Download the Right to Housing Coalition’s written submission for the Government of Canada’s “Let’s Talk Housing” consultation:

Full submission
2-page summary

We encourage you to widely share, print and distribute our submission and/or summary. We welcome everyone to use them in your own efforts to call for an adequate National Housing Strategy that centers housing as a human right!

We also feel that this consultation process has been inadequate so far (details can be found in our full submission). It should not be a one-time consultation that wraps up on November 22nd, 2016 with a summary report and an announcement. The federal government needs to make a commitment to meaningfully engage and involve those with lived experience of precarious housing, housing inadequacy or homelessness, and those who work with vulnerable tenants and homeless people. This must happen throughout all stages of development, implementation and evaluation of the National Housing Strategy.

Tell your MP what you think – find your local MP here.
Send your feedback by October 21st to the “Let’s Talk Housing” consultation here.

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New UN report slams Canada for persistent housing & homelessness crisis

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Toronto (March 7, 2016) – In a new United Nations report released today, Canada is criticized harshly for its ongoing housing and homelessness crisis. Some of the problems identified by the Committee on Economic, Social and Cultural Rights include: absence of a national housing strategy; insufficient funding for housing; inadequate housing subsidy within the social assistance benefit; shortage of social housing units; increased evictions related to rental arrears; increased numbers of homeless and lack of homelessness prevention; shortage of emergency shelters; laws that penalize people for being homeless; lack of adequate housing for people with psycho-social and intellectual disabilities; and the poor housing conditions of Canada’s indigenous peoples.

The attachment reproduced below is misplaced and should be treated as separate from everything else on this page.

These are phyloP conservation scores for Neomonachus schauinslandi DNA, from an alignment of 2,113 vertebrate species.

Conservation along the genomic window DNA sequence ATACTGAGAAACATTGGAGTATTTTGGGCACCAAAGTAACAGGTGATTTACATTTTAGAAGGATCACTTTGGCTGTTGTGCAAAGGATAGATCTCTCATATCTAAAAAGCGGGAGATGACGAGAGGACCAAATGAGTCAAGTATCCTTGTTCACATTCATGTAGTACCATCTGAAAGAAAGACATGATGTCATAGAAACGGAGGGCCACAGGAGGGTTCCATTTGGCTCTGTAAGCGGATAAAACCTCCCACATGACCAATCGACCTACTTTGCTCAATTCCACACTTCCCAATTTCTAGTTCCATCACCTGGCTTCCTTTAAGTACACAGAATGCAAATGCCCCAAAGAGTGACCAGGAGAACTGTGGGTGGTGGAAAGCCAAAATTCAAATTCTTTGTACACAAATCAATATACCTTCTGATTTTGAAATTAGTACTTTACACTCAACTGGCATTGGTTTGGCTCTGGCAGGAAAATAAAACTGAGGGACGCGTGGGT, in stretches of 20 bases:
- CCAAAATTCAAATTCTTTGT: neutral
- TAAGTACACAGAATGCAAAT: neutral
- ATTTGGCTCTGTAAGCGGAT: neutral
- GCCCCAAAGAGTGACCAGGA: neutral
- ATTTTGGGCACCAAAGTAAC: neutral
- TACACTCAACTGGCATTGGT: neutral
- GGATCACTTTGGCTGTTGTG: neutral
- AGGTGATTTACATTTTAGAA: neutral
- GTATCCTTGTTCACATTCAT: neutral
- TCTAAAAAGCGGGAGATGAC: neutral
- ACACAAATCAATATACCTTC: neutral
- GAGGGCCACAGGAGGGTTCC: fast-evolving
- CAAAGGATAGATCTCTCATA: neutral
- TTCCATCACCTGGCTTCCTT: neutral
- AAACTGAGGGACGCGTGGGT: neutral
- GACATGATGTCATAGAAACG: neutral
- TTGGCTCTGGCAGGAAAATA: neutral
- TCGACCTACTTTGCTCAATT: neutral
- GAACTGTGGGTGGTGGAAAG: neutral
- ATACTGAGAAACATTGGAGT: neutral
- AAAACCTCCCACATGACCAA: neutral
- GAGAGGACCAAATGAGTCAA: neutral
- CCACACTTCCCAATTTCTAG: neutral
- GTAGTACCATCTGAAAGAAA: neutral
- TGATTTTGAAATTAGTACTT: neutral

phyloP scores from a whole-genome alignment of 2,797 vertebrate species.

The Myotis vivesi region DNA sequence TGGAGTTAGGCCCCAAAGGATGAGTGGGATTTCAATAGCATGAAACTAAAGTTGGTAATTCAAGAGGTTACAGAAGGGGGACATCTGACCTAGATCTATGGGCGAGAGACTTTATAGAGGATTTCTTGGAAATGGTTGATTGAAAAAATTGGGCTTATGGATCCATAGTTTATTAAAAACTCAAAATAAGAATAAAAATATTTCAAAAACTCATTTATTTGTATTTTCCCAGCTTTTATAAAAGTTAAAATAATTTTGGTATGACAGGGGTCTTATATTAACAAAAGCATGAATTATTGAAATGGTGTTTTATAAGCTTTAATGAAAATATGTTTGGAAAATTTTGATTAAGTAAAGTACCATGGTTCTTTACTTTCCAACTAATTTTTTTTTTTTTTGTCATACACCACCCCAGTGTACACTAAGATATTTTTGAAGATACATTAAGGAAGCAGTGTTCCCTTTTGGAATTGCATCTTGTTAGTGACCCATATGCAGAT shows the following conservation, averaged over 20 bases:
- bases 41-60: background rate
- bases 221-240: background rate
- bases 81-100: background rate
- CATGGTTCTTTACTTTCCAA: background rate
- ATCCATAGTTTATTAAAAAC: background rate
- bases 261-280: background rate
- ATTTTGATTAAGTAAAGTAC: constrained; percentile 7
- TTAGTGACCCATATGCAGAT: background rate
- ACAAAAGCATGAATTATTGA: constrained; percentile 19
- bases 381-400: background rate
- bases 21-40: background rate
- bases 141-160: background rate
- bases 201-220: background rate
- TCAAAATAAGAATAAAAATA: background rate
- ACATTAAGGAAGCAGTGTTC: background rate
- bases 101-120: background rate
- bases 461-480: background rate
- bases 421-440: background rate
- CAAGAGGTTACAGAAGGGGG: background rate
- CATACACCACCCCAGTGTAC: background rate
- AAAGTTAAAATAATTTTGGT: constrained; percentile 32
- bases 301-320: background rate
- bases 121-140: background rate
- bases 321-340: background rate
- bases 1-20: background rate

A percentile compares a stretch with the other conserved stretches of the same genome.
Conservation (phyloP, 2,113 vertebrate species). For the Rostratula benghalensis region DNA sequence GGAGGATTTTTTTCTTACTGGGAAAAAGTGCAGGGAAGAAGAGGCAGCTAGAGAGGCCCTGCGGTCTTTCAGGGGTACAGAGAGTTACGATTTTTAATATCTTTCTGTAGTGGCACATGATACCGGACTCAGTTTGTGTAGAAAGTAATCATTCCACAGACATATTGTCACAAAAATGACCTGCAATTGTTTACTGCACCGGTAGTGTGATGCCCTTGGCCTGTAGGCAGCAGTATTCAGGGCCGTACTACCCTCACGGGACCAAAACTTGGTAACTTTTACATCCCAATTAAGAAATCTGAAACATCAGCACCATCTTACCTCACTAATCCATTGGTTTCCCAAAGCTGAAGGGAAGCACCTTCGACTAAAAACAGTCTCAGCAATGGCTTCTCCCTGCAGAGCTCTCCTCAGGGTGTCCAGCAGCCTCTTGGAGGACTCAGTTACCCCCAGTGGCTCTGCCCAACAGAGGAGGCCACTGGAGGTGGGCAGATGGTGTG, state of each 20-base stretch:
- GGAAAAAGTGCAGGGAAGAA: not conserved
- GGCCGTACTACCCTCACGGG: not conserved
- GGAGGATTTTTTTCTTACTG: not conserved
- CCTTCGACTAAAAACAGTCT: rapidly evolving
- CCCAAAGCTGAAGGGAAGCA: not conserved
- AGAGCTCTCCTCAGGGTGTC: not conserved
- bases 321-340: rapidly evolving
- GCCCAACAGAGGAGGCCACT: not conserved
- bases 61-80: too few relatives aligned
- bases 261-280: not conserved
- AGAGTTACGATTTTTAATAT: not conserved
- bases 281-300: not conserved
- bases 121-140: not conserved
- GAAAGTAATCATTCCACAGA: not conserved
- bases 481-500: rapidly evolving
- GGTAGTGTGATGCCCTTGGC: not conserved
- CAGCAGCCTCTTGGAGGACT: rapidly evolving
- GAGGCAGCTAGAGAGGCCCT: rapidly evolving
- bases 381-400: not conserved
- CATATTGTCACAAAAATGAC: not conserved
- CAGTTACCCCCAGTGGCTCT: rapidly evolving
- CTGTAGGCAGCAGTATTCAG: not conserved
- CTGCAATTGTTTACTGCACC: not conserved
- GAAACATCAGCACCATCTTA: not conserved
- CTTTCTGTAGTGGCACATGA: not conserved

After the Supreme Court ruled that homeless Canadians could not present their evidence in court, a group of affordable housing advocates took their concerns to the UN. The UN Committee reviewed Canada in February on its compliance as a signatory to the International Covenant on Economic, Social and Cultural Rights, a legally binding international treaty that outlines specific human rights obligations, including the right to an adequate standard of living.

“A committee of international human rights experts was able to see what Canadians and their political representatives refuse to see – that we are failing to protect a large and vulnerable portion of our population from violations of their fundamental right to housing,” commented Legal Director at the Advocacy Centre for Tenants Ontario, Kenneth Hale, who was part of the NGO delegation that met with the Committee in Geneva last month.

Recommendations in the UN report include: implement a rights-based national housing strategy; increase federal and provincial resources for housing; increase availability of social housing and adequate emergency shelters across the country; intensify efforts to address indigenous peoples’ housing crisis; and integrate a disability perspective in all housing plans and policies. The report also sharply criticizes the barriers to disadvantaged groups accessing legal rights through the courts, and recommends that Canada broaden its interpretation of sections 7, 12 and 15 of the Charter of Rights and Freedoms to include economic, social and cultural rights.